Here’s how UK SATs scoring works. You’re given a point for every question you get right (there’s no penalty or point deduction for wrong answers). The total number of questions you get right on each test equals your raw score. Your raw score for each test is then converted into a scaled score.

This is used to show whether the child has achieved the national standard for that subject. It also allows for comparisons of pupil performance over time as every scaled score represents the same level of attainment, whether a child has taken the test in 2016 or in 2018.

For KS1 SATs, a score of 100 means the child is working at the expected standard. A score below 100 indicates that the child needs more support, whereas a score of above 100 suggests the child is working at a higher level than expected for their age. The maximum score possible is 115, and the minimum is 85.

Teachers are given conversion tables to translate their pupils’ raw scores into scaled scores. They’ll then use these scores to inform their teacher assessment. This means that the score that your child is given may not be the result they achieved in their SATs, but a score based on SATs results, classwork and the teacher’s observations.

For KS2 SATs, the papers are marked externally, with no teacher assessment involved.
Each child will be awarded a raw score and a scaled score, and receive confirmation of whether or not they achieved the national standard (‘NS’ means the expected standard was not achieved; ‘AS’ means the expected standard was achieved).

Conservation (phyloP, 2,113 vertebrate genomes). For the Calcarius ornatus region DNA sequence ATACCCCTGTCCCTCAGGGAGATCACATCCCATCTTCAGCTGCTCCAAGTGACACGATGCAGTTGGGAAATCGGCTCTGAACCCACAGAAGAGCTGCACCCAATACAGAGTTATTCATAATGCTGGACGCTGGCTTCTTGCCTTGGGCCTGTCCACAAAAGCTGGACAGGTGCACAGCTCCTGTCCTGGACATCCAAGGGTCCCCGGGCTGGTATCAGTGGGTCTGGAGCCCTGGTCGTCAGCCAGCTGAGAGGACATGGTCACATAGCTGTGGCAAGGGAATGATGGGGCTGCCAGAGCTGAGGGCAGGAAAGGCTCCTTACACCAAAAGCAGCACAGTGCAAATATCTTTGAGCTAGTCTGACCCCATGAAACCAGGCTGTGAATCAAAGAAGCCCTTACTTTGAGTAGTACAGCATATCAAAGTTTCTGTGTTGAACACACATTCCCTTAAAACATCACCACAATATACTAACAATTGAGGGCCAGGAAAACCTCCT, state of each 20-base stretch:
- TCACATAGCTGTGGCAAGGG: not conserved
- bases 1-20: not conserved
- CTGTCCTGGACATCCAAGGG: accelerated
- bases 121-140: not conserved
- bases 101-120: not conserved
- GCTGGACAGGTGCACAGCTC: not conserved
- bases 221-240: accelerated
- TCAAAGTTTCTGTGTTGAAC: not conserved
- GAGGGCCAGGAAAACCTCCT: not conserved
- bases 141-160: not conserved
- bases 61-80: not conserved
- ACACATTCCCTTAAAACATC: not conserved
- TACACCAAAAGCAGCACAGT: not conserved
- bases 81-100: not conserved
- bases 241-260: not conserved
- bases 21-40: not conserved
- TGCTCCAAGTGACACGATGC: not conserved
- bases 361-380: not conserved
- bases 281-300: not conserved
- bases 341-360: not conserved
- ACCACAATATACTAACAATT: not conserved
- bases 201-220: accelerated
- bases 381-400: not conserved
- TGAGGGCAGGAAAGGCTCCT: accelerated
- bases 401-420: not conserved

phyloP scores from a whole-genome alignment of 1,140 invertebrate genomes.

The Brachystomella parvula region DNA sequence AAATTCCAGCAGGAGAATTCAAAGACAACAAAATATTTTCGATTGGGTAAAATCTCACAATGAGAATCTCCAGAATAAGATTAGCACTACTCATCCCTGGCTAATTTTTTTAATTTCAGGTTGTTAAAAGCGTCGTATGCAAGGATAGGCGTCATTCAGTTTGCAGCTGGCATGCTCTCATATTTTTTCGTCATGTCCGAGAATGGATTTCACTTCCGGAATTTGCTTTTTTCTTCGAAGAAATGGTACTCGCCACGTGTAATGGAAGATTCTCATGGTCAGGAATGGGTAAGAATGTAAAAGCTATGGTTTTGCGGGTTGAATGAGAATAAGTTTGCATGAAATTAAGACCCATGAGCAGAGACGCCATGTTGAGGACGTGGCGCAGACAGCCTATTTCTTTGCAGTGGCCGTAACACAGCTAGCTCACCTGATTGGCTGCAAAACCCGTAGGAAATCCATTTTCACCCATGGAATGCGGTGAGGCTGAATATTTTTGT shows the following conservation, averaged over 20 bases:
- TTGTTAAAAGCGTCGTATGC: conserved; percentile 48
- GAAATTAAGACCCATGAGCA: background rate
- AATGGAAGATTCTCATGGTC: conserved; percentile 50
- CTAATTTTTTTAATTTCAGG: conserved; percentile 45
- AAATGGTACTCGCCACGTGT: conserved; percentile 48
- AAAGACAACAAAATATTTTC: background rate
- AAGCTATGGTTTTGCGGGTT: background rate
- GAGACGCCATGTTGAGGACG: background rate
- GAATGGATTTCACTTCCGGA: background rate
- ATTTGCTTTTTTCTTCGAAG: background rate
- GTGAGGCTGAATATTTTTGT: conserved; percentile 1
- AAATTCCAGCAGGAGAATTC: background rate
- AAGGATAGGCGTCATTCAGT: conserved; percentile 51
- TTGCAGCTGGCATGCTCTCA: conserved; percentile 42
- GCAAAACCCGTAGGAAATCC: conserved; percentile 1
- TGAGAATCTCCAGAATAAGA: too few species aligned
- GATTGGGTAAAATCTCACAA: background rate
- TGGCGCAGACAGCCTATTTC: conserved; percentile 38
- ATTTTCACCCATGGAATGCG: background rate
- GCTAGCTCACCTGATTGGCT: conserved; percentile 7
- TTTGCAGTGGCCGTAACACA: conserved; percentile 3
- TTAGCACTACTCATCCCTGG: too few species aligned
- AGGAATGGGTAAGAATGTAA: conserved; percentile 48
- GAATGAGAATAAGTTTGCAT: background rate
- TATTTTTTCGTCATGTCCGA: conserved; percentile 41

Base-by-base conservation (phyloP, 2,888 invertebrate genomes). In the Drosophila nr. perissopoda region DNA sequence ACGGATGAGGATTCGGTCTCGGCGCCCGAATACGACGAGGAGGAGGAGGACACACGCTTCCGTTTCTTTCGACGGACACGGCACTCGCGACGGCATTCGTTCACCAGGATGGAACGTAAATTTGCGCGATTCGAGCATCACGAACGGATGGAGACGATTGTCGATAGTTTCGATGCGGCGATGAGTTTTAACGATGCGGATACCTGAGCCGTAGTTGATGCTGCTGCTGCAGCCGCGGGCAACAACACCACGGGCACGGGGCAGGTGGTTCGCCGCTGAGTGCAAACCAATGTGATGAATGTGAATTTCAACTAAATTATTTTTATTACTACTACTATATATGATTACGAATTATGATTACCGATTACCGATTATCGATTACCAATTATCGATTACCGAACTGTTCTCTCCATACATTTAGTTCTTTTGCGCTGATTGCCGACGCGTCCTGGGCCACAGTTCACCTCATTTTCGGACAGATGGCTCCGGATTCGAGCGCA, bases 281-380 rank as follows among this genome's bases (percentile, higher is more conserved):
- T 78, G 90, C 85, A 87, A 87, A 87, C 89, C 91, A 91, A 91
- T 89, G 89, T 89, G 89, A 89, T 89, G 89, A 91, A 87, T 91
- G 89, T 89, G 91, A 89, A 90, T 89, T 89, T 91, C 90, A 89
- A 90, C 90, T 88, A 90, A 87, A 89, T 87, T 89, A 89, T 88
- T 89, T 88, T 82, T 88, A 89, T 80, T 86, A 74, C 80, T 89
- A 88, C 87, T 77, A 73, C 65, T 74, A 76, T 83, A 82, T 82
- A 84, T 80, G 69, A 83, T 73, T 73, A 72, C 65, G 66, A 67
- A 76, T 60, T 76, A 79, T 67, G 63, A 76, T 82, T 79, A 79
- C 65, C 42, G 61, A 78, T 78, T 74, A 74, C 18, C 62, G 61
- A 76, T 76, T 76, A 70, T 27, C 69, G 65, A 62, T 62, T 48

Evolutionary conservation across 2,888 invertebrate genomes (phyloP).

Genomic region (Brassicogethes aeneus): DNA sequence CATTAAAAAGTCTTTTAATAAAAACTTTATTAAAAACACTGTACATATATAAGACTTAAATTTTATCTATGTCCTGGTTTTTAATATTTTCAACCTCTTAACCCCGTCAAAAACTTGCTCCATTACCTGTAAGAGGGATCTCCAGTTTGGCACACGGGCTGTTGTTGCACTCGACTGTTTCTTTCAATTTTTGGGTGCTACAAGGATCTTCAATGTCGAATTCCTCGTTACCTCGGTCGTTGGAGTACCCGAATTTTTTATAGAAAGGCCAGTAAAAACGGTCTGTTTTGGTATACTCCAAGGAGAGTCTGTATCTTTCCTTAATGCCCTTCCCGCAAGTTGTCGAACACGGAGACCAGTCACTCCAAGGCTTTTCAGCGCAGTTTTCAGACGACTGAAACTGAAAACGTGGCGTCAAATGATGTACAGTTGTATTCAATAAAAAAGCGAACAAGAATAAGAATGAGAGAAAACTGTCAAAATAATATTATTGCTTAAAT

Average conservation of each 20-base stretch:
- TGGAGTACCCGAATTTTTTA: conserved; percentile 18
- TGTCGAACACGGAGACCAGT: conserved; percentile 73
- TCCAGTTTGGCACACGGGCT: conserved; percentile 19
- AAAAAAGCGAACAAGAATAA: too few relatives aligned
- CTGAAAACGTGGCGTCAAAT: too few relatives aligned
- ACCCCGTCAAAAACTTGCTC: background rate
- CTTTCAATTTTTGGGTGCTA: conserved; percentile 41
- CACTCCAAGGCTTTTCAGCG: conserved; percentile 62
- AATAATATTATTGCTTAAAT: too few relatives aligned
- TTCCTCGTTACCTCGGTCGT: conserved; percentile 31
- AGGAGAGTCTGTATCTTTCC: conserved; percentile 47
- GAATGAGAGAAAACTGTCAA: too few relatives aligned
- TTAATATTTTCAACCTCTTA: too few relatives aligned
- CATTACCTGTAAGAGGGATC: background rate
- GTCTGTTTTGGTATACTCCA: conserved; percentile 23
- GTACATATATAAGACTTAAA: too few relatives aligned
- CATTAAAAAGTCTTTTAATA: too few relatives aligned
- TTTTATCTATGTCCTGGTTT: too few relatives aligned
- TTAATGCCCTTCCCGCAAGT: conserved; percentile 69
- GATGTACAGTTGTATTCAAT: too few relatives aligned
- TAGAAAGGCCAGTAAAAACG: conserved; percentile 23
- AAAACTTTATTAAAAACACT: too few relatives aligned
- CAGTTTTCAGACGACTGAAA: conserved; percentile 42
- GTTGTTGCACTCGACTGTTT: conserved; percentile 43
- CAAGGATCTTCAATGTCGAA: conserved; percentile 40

Please note that schools are free to report SATs results as they choose, so as a parent you might be given their sclaed score or a code (or both); you are unlikely to be told your child’s raw test scores.

The list of KS2 SATs outcome codes in full is:

  • AS: the expected standard has been achieved
  • NS: the expected standard has not been achieved
  • A: the child was absent from one or more of the test papers
  • B: the child is working below the level assessed by KS2 SATs
  • M: the child missed the test
  • T: the child is working at the level of the tests but is unable to access them (because all or part of a test is not suitable for a pupil with particular special educational needs)
The range of scaled scores available for each KS2 test is the same, this year and in future years:
  • 80 is the lowest possible scaled score
  • 120 is the highest possible scaled score

A scaled score of 100 or more means that the child has met the expected standard in each test; a scaled score of 99 or less means they haven’t reached the government-expected standard.

As well as receiving KS2 SATs results, at the end of Y6 you will be told your child’s teacher-assessment results for reading, writing, mathematics and science. The teacher-assessment result codes you can expect to see are:
  • GDS: Working at greater depth within the expected standard (for writing assessment only)
  • EXS: Working at the expected standard
  • WTS: Working towards the expected standard (for writing assessment only)
  • HNM: Has not met the expected standard (reading and maths assessment only)
  • PKG: Pre-key stage, growing development of the expected standard (the child is working at a lower level than expected)
  • PKF: Pre-key stage, foundations for the expected standard (the child is working at a significantly lower level than expected)
  • BLW: The child is working below the pre-key stage standards (the lowest level of attainment)
  • A: Awarded if the child was absent
  • D: Awarded if the child is disapplied (has not been been tested at KS2 level)